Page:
Other occupations with duties similar to those of Postal Service clerks include cashiers; counter and rental clerks; file clerks; and shipping, receiving, and traffic clerks. Others with duties related to those of Postal Service mail carriers include couriers and messengers, and truck drivers and driver/sales workers. Occupations whose duties are related to those of Postal Service mail sorters, processors, and processing machine operators include inspectors, testers, sorters, samplers, and weighers, and material moving occupations.
Winton Malcolm Blount
Born in Union Springs, Ala., on Feb. 1, 1921, Winton Malcolm Blount Jr. attended the Staunton Military Academy in Staunton, Va., and the University of Alabama. He served from 1942 to 1945 in the Army Air Forces as a B-29 pilot, ending his service as a first lieutenant. Winton M. Blount, the last postmaster general to serve in a president's cabinet and the first chairman of the Postal Service. As President Richard M. Nixon's postmaster general, Mr. Blount (pronounced blunt) was the architect of a sweeping reorganization of the Post Office Department, calling for removal of the postmaster general from the cabinet and the creation of a self-supporting postal corporation owned by the federal government. He was also an active philanthropist and art collector who played an important role in Alabama Republican politics for about 50 years.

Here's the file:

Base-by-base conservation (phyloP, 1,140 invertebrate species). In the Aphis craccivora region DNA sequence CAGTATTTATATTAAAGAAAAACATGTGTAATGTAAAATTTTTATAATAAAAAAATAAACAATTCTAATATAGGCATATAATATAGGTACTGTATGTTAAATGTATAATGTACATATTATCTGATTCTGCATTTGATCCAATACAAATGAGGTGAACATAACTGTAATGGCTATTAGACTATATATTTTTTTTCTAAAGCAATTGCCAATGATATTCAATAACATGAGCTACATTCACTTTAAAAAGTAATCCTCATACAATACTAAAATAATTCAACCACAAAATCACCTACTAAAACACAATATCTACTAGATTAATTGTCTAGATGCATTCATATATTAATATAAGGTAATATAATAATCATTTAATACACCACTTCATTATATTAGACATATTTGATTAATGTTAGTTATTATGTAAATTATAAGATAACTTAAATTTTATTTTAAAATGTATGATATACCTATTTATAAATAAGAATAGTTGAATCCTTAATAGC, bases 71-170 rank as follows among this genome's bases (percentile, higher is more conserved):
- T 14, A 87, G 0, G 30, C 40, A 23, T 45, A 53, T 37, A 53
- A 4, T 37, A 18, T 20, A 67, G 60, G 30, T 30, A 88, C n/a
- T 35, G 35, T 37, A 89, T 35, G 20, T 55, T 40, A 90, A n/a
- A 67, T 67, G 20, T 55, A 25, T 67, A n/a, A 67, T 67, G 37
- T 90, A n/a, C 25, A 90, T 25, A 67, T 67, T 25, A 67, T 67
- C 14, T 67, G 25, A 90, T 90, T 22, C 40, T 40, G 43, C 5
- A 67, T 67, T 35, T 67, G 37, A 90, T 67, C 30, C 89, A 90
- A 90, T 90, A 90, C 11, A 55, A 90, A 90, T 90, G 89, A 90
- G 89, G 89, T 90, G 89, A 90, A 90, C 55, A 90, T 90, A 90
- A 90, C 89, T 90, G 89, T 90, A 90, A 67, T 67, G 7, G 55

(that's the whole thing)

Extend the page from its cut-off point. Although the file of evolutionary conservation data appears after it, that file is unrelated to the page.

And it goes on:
A successful construction executive, Mr. Blount was serving as president of the United States Chamber of Commerce in 1969, when Mr. Nixon asked him to join the cabinet. He was given the task of modernizing the postal service and making it more efficient. In May 1969, Mr. Blount offered four basic reforms: adequate financial authority; removal of the system from politics, assuring continuity of management; collective bargaining between postal management and employees; and the power to set postal rates after hearings before an impartial panel. The ideas became the main elements of the nation's most comprehensive postal legislation, which Mr. Nixon signed into law on Aug. 12, 1970. The new Postal Service, an independent institution in the executive branch, began operating on July 1, 1971, with Mr. Blount as chairman of its board.
Department of Posts functioning under the brand name India Post is a government operated postal system in India; it is generally referred to within India as "the post office". The Indian Postal Service, with 155,333 post offices, is the most widely distributed post office system in the world (China is next, with 57,000). The large numbers are a result of a long tradition of many disparate postal systems which were unified in the Indian Union post-Independence. Owing to this far-flung reach and its presence in remote areas, the Indian postal service is also involved in other services such as small savings banking and financial services.